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24 January 2005

U.S. Using New Weapon to Stop Smuggling of Materials for Nuclear Arms

Radiation detection devices to be used at U.S.-Mexico border

By Eric Green
Washington File Staff Writer

Washington -- U.S. officials have announced plans to employ new high-tech radiation detection devices to stop any attempt to smuggle into the United States radiological materials used in nuclear weapons.

In a January 21 statement, the U.S. Customs and Border Protection (CBP) agency, part of the U.S. Department of Homeland Security, said that the ground-mounted devices --- known as Radiation Portal Monitors -- will be used at the California city of Calexico on the U.S.-Mexico border to increase CBP's "already formidable detection capabilities" to screen cars and trucks entering the United States.

The portals are being installed at car and truck lanes at the Calexico border crossing and will start operation in the latter part of January 2005, the CBP said. The equipment will act as extremely sensitive receiving antennas to detect radiation sources.

Al Miramontes, assistant port director at the Calexico border station, said the portals are "passive devices." This means, he said, that the portals "do not emit any radiation and are completely safe."

He added: "The best way to prevent a terrorist attack is by preventing terrorists or terrorist weapons from entering the nation. These portals now being deployed at the Calexico port will help ensure that our border and our nation is secure."

The CBP said the portal monitors are capable of detecting various types of radiation emanating from nuclear devices, dirty bombs, special nuclear materials, and isotopes commonly used in medicine and industry. The devices will sense any radiation sources as each car and truck passes and alert CBP officers, if necessary.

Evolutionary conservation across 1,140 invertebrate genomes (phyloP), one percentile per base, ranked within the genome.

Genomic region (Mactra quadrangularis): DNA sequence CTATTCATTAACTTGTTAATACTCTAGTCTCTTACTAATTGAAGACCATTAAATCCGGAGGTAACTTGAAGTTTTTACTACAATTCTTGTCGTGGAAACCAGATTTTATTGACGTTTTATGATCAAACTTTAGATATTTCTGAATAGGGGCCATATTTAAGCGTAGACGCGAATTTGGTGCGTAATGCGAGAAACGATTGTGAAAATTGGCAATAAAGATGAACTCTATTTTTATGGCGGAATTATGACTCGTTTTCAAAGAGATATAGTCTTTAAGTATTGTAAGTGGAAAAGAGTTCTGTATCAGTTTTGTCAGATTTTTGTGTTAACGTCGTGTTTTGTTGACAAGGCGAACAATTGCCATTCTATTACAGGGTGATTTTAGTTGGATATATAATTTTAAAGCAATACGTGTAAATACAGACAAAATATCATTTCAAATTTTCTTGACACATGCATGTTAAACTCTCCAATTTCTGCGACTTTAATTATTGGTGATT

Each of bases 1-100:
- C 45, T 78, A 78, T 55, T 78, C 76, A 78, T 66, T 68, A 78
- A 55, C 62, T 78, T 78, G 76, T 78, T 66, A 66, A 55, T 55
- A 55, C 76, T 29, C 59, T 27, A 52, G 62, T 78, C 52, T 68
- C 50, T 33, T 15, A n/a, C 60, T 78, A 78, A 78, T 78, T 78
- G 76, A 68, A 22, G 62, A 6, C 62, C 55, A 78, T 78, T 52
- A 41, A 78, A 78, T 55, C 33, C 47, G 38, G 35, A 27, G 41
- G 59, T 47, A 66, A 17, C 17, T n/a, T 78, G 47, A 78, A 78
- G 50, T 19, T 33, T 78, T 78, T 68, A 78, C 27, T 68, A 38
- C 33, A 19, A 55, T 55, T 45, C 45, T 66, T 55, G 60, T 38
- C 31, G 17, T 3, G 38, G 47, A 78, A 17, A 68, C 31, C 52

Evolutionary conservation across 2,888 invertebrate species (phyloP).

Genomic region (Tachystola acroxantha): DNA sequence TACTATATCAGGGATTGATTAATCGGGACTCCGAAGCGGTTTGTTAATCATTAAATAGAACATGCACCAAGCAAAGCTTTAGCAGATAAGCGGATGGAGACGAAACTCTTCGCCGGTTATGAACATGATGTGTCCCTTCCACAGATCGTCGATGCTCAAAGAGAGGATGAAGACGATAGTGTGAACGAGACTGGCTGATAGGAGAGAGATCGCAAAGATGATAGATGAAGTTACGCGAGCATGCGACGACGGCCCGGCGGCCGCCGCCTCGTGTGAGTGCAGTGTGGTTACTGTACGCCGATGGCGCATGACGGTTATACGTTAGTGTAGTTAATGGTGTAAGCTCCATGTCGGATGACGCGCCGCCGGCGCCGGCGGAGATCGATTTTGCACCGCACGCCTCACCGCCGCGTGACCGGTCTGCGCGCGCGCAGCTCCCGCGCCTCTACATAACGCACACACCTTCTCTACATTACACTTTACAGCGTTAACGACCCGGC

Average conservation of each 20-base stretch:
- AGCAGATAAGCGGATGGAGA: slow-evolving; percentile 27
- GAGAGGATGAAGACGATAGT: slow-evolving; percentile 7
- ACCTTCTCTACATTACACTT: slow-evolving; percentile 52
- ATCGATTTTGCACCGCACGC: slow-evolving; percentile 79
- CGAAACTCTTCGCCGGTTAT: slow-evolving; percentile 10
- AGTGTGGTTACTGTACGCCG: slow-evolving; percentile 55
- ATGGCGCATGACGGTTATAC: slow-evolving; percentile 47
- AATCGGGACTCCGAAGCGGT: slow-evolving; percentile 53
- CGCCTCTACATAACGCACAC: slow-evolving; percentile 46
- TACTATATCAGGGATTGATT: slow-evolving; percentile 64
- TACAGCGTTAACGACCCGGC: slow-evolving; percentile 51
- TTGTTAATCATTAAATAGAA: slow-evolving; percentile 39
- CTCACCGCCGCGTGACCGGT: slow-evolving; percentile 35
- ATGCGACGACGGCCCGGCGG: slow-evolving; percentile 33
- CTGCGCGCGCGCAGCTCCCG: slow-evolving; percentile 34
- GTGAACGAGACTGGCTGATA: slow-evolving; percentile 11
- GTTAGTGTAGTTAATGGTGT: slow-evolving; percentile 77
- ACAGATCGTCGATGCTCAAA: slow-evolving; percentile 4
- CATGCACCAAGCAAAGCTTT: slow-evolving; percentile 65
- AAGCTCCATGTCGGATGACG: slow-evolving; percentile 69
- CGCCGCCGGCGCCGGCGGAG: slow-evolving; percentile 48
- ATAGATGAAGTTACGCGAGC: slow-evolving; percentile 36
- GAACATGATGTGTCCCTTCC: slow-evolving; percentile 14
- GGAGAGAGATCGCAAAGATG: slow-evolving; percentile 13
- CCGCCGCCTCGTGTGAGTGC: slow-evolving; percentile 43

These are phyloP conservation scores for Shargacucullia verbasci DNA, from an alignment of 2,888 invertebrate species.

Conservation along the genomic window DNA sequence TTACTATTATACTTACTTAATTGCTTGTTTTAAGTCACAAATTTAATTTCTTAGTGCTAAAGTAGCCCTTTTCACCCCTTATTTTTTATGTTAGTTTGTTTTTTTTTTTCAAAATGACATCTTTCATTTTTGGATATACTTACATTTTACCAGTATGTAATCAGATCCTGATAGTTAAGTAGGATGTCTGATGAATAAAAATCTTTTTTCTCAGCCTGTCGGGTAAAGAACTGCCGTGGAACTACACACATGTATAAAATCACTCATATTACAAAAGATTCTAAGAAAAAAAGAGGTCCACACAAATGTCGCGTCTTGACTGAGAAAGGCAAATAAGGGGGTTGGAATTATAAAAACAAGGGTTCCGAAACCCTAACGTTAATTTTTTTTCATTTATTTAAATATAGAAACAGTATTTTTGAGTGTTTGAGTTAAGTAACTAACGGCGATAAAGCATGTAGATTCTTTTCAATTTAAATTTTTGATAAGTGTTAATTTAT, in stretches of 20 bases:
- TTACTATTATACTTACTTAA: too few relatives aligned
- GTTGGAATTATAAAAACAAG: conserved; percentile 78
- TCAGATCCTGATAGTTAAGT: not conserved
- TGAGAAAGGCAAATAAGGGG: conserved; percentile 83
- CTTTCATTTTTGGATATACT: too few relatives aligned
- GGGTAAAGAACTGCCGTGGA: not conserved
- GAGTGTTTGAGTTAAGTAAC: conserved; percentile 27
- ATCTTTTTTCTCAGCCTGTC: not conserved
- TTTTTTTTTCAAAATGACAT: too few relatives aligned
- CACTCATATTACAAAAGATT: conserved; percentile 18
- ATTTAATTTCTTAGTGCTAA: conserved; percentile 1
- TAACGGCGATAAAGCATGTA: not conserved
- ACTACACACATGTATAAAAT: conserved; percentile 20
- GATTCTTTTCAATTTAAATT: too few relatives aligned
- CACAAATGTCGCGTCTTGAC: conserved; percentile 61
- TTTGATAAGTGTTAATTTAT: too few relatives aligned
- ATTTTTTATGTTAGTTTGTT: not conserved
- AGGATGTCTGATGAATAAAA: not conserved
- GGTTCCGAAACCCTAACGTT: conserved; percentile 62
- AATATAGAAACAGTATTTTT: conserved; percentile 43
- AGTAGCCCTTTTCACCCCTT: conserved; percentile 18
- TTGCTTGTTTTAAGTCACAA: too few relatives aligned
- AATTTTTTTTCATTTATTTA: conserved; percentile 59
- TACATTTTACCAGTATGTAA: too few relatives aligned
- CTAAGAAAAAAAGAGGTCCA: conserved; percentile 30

In addition to the portal monitors, CBP officers currently use hand-held radiation isotope identifier devices and belt-mounted personal radiation detectors at major airport, seaport, and land border crossings in the United States. Together, these devices, when fully deployed, will passively screen each person, car, and truck entering the United States to ensure that any radioactive sources are identified, said the CBP.

Calexico is also where a new express lane for cargo trucks was opened January 17, as part of a U.S.-Mexico bilateral program to counter terrorism and promote trade.

The CBP said that U.S. Homeland Security Secretary Tom Ridge and Mexican Interior Secretary Santiago Creel formally opened that day the Calexico Free and Secure Trade (FAST) lane leading from Mexico into the Calexico port's east cargo facility. The express lane aims to ensure security and safety while spurring commerce between the two nations, said the CBP.

Mexico is one of the United States' largest trading partners, and "it is critical that we prevent terrorists from infiltrating the commercial chain to launch an attack," Ridge said at the dedication ceremony opening the FAST lane.

Ridge said the express lane will "enhance the security and safety of the commercial flow of goods" on the border while "enhancing the economic prosperity of both countries."

Calexico, across the border from the Mexican city of Mexicali, is the sixth U.S.-Mexico border port of entry to dedicate a FAST lane, said the CBP.